We have mapped the skills of 1200 workers so far.
We are mapping the skill set of migrants through our Migrant Resource Centre. This will enable us to create a skills data bank that can be used for upskilling and helping them to find better job opportunities, leading to safe and dignified migration.
In the 75 days since the nation-wide lockdown, we reached tribal and rural poor communities with support to stay aware and safe, meet food requirements and access entitlements promised by the government; find work to meet immediate income needs, and stay in touch with family members stranded outside the state on work.
We have worked closely with the local governments and the administration to supplement their efforts and provide feedback from the ground and technical support where necessary.
We reached out to more than 20,000 households in 664 villages across 10 districts of Odisha and one district of Jharkhand, with intensive focus in Gajapati, Ganjam, Kalahandi, Kandhamal, Khurda and Nayagarh districts.
|Health awareness drives: 10,250 households | 252 villages|
We mobilised the community to spread information about the pandemic and knowledge about measures to stay safe from the coronavirus infection. We also supported local governments and administration with outreach for reach of their support and services for the communities.
Access to social entitlements: 14,300 households | 333 villages
Our teams supported households to identify entitlements they can access from the government, such as ration, pension and helped them to get those. Specifically, we supported village communities and local administration in the planning and execution of MGNREGS to provide work.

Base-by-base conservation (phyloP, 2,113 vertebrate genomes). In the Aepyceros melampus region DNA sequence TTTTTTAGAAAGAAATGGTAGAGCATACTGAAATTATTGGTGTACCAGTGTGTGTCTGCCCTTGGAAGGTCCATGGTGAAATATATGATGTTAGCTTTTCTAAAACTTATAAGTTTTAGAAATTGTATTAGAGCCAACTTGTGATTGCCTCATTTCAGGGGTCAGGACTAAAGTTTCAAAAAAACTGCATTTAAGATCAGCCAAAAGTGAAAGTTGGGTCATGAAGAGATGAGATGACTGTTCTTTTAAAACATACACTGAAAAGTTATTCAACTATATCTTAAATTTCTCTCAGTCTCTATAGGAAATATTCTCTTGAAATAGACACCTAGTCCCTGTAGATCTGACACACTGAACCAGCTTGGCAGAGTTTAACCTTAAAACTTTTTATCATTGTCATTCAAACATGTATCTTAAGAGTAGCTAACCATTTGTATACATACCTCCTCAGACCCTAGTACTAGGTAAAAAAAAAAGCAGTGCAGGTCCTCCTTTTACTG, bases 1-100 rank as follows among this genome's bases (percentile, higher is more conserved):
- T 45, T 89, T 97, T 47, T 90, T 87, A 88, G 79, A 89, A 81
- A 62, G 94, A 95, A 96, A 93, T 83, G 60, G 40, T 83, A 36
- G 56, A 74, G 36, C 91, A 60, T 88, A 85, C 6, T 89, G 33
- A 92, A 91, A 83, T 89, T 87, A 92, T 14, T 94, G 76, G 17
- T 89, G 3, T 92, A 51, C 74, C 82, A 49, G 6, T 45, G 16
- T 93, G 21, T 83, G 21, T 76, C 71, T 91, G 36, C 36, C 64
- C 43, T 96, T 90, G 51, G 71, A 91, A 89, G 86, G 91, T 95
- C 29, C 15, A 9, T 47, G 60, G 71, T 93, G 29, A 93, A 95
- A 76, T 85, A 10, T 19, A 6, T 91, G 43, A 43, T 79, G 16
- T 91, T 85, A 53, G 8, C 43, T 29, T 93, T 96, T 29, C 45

Meeting immediate local needs: 4,800 households | 128 villages
We ensured that households vulnerable to food and income insecurity, such as families of daily wage labourers, got food and material support. Our teams mobilised people and coordinated efforts to produce masks and sanitisers for local distribution. We supported local governments in the enumeration of individuals returning to the villages and to set up facilities in the quarantine centres.
Support to migrant workers: 10,600 households | 542 villages
We launched the Bandhu Helpline on 31 March 2020 to redress the grievances of migrant workers from Odisha and Jharkhand stranded in different parts of India. Prizes, like mobile recharge, won as part of the Khelo Bandhu initiatives helped the workers to stay in touch with their families. We also shared video recorded messages from their families, which they reported as a source of comfort.
Our partners supported and guided us in our efforts.
- Government of Odisha
- Wipro Foundation
- HDFC Bank
- LIC Housing Finance Limited
- Centre for Migration and Inclusive Development
- ESAF Small Finance Bank
We are grateful for the generosity of 41 individuals, who participated in the Gram Vikas Crowdfunding campaign for their timely support.
Women and men from Terangasil village engaged in field bunding work under MGNREGA.
Photograph by Rufus Sunny